Even during rest, the brain is always actively balancing its cycles of activation and deactivation, a new study by University researchers suggests. A team of neuroscientists explored how multiple inhibitory cells remain active to offset excitatory cells, even when the brain is in a calm and sedated state in order to maintain balanced up and down cycles of activity, according to the study, published in this month’s issue of the Journal of Neuroscience.
The ways these up and down states are regulated also vary in different areas of the brain, according to the article.
The two-year study sought to uncover why there are so many different types of inhibitory cells in the mouse brain and what their functions are, said Barry Connors, professor of neuroscience, chair of the department and senior author on the paper. The project also aimed to determine how the alternating brain cycles correlate with behavior on a cellular level, Connors added.
“The mammalian brain can initiate and sustain its own activity,” and studying this spontaneous network activation can reveal how the cortex changes the way it routes information, said Garrett Neske GS, lead author of the article. The study focused on the barrel cortex in mice, an area associated with touch and sensation, similar to the somatosensory cortex in humans, Neske added. The mouse area is almost entirely made up of four subtypes of inhibitory cells: PV, SOM, VIP and NPY cells. Of these cells — which are also known as interneurons — the “fast-spiking PV cell was by far the most active interneuron subtype and provided the majority of activity in the up state” to counteract the excitatory pyramidal cells, Neske said.
By genetically engineering PV cells in mice to produce fluorescent protein under the microscope — a procedure known as optogenetics — Neske and his team monitored the levels of activity in these cell types over time. These network activities happened spontaneously in the slices, which were less than half a millimeter thick and were kept “alive” in a chemical solution containing essential nutrients such as glucose, sodium and potassium, which mimics the composition of the human cerebral spinal fluid, Neske said.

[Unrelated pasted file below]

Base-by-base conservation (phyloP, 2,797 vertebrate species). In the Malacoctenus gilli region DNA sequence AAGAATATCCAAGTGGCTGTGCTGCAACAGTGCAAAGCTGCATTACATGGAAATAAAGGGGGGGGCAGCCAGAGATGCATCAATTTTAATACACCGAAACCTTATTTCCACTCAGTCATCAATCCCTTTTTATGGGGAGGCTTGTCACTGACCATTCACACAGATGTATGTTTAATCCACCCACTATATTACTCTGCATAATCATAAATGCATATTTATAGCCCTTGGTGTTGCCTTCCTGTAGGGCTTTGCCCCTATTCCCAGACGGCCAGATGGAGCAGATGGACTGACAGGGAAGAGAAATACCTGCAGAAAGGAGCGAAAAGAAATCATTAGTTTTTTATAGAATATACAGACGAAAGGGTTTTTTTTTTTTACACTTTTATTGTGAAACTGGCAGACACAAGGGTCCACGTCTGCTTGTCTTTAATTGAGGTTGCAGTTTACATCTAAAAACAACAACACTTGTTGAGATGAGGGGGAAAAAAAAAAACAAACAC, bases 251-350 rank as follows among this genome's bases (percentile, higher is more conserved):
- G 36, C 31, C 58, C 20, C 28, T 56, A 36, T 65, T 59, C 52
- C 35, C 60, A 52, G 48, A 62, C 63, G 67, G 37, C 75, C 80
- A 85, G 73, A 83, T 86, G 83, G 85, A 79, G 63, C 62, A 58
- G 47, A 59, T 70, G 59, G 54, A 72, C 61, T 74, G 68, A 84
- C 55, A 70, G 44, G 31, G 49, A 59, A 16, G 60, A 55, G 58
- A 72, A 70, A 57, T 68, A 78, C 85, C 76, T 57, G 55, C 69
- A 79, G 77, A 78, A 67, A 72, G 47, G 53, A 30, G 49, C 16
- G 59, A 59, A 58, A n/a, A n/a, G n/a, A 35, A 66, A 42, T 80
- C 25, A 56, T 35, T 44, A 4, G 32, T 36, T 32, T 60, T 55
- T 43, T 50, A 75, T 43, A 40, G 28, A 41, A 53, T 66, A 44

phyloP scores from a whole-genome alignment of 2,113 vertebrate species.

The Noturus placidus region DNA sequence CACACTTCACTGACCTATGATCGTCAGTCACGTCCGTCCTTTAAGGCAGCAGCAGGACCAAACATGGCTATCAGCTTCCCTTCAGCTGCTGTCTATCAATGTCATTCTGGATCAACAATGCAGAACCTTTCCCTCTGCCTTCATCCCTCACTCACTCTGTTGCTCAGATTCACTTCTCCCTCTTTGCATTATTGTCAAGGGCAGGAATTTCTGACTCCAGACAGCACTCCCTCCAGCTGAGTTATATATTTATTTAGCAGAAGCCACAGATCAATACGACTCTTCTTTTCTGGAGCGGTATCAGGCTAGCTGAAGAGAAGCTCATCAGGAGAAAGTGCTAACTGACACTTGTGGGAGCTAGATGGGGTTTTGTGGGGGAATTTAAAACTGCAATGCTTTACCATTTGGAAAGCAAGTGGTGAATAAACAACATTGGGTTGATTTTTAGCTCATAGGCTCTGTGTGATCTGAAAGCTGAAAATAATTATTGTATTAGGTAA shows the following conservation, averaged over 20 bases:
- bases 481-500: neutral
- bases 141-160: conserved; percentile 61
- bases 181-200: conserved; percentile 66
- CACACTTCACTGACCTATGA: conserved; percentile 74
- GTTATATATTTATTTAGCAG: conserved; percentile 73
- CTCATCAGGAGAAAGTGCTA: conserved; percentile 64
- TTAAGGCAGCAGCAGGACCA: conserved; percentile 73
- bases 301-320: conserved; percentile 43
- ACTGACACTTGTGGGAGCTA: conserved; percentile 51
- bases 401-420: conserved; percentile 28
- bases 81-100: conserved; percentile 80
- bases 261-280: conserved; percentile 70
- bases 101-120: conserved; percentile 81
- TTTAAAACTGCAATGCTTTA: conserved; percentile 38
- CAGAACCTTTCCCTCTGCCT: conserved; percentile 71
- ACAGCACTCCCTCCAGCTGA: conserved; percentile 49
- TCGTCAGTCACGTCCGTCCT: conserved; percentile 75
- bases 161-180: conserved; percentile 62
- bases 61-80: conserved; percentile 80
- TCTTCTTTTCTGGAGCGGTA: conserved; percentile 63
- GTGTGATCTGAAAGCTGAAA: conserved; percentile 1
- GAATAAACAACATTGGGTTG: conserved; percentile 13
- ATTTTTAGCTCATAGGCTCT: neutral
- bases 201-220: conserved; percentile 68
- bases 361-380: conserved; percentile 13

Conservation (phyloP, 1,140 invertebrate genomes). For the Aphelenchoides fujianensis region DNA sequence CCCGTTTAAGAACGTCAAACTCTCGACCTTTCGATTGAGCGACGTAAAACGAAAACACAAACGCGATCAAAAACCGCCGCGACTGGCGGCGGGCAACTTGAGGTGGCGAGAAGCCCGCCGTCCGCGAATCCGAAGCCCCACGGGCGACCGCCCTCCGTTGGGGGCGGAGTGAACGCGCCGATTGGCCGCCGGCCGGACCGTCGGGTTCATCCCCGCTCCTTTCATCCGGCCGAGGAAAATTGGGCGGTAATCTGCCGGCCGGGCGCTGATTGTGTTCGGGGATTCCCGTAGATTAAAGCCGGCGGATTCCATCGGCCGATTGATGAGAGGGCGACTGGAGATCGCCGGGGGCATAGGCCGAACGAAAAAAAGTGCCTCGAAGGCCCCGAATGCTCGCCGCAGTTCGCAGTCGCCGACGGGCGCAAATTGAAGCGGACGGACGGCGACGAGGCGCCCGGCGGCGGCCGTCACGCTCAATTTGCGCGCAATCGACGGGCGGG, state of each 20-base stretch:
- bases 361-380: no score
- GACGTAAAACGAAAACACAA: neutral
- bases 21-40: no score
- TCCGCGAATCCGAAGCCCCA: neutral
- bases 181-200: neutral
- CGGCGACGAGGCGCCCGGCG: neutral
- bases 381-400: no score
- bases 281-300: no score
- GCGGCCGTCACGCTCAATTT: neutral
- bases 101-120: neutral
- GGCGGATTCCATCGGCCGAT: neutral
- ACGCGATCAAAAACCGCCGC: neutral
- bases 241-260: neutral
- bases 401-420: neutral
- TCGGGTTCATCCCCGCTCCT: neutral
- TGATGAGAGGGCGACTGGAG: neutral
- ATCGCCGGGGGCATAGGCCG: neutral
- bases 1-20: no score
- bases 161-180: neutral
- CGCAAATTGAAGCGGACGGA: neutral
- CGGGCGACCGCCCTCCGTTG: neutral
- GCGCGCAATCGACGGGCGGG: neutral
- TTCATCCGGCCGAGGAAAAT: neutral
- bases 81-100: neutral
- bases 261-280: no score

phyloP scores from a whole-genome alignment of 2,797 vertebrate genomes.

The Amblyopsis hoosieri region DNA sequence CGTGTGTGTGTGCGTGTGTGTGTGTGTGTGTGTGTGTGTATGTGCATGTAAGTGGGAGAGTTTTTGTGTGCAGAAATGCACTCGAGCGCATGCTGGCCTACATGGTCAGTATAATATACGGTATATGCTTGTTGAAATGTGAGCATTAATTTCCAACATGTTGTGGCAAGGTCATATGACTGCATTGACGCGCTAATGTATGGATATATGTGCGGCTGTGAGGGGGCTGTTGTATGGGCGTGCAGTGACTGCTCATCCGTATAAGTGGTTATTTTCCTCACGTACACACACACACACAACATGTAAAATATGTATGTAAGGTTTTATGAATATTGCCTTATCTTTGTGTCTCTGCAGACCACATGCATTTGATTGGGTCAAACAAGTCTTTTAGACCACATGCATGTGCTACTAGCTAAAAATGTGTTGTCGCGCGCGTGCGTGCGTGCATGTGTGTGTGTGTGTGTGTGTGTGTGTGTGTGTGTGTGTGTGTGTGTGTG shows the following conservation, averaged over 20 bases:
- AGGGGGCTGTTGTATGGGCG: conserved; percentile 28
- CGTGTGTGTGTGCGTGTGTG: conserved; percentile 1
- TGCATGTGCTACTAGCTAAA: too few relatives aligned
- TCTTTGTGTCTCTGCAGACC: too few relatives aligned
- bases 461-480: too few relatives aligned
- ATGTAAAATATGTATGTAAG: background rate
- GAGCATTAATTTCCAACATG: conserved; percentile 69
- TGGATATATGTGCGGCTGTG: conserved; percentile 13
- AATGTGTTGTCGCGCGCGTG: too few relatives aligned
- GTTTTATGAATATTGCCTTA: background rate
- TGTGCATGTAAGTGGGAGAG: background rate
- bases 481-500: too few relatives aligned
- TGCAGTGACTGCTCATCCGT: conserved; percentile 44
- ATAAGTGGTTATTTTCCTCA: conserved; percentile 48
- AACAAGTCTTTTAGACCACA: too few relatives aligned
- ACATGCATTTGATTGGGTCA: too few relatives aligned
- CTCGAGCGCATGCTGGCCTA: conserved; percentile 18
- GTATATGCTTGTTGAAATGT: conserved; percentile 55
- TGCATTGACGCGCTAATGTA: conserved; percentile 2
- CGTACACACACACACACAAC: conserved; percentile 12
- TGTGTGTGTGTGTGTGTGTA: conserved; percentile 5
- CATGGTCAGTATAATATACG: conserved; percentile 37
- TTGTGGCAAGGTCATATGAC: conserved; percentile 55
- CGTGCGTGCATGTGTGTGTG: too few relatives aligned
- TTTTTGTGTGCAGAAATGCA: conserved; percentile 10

A comparable study conducted by Yale researchers examined the up and down brain states in a different mouse brain area: the entorhinal cortex, which is associated with reason and navigation. This “rhythmic marching of the neurons” during its up and down cycles allows the brain to regulate normal activities even when asleep, said David McCormick, professor of neurobiology and psychology at Yale and coauthor of the Yale paper.
A disturbance of this delicate balance could cause the brain to enter a seizure or a coma, he added.
The study from the Yale lab also used these “sleeping slices” of brain tissue kept in artificial cerebral spinal fluid and found that the PV cells in the entorhinal cortex were almost all inactive. These findings were contrary to those of Neske, who found that all inhibitory neurons in the barrel cortex were active. Neske replicated the Yale study and concluded that the roles of inhibitory interneurons can vary substantially in different cortical areas, Neske said.
The combined findings of the two studies not only reveal much about the role of inhibitory cells in maintaining brain activity on a spontaneous level but also call for “more comparative work among cortical areas,” Neske said.
McCormick’s lab at Yale will extend its research to examine the up and down states in the auditory cortex. Specifically, the Yale researchers intend to study the relationship between pupil dilation and cortical activity to analyze how the mouse brain processes auditory information.
Other follow-up studies could use more advanced techniques to control the interneurons for a deeper exploration of the roles different cells play in up states, Connors said. “We can shut one of the cell types off, remove them and do further study,” he added.